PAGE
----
Monday :: May 22, 2006

Big Media: Why the Silence on Imprisoning Journalists?


by paradox

One wouldn’t know it from the incredible silence on all the major media news outlets this morning (1040 pst, 10/22/06), but one of the most evil, pernicious, dangerous public statements ever to spew forth from an American public official splatted all over the American consciousness yesterday: Alberto Gonzales, Attorney General of the United States, announced the Bush administration has the power to imprison journalists who reveal information the felons want hidden.

Goodbye United States, it was a noble experiment while it lasted. The only way to know what these felons have pulled off in our name with our money is an allegedly free press. It is one of the most sacred of American rights; imprisonment of journalists is the hallmark of fascist, failed states with the souls of their citizens smashed in violent ruins.

One of the greatest reasons we got to this point is that our “journalism corps,” that great bastion of “free press,” has been on their knees for these sick felons ever since they showed up in 1999, and even when we get to this point when the administration threatens to jail them for somehow not staying in line (as if they ever strayed from corporate whoredom), what do they say or do?

Nothing.

That’s, right, nothing. Go look at all the major journalism web sites right this second—WaPo, NYT, CNN, ABC, CBS, NBS, MSNBC, LAT—and there’s just total silence on this incredible outrage of American 21st Facism. How could this be?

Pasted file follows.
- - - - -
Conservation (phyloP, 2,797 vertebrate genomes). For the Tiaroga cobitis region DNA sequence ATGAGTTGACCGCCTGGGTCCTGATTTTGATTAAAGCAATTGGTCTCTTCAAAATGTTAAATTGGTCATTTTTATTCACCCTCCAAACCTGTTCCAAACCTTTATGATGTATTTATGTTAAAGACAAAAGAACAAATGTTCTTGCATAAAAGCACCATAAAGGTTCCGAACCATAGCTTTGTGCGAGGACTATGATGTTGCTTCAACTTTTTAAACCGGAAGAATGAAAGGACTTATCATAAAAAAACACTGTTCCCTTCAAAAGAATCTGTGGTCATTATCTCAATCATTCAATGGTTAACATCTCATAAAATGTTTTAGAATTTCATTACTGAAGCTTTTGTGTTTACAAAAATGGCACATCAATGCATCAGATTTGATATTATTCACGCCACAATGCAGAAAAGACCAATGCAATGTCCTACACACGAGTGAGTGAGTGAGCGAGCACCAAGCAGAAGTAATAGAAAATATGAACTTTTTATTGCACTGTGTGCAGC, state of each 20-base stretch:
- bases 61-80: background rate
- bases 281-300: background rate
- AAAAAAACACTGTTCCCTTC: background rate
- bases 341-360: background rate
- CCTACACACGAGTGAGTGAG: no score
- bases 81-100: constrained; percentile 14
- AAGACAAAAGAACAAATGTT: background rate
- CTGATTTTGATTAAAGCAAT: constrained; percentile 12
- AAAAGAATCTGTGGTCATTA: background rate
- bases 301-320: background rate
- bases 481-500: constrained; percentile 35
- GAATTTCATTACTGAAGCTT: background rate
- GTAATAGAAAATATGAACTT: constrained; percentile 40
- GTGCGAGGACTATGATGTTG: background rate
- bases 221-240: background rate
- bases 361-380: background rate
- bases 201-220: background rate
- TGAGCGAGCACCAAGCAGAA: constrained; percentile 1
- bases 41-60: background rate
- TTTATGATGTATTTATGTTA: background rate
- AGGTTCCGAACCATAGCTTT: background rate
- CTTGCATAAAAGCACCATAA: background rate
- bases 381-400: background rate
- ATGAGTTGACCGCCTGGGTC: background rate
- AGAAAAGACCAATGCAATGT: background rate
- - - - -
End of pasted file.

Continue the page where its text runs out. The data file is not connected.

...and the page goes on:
The only rational explanation is that the big boys don’t care—why else do nothing? There is no other answer. They don’t care because they’re in cahoots with the war felons. They’re on their side so they don’t feel threatened.

Denials are worthless. This is a critical moment for American free speech, and actions speak all that is necessary. Only actions will suffice after this appalling silence, not some lame late backtracking.

The United States needs a real journalism corps. Bloggers can never be real reporters with a big resource base behind them. All the progress the blogosphere has made in the last 4 years has, in a way, always been inextricably linked to the journalism corps.

Many in the journalism corps—many times at the big outlets—have done an enormous amount of good in exposing the felonies of Bush. We need those journalists in the future, and gratitude for their service is real. But the corporate leadership of their organizations is blazingly showing their true nature in this horrible moment, and the damage to the country is incalculable with this inexcusable, traitorous silence.

paradox :: 10:30 AM :: Comments (11) :: TrackBack (0) :: Digg It!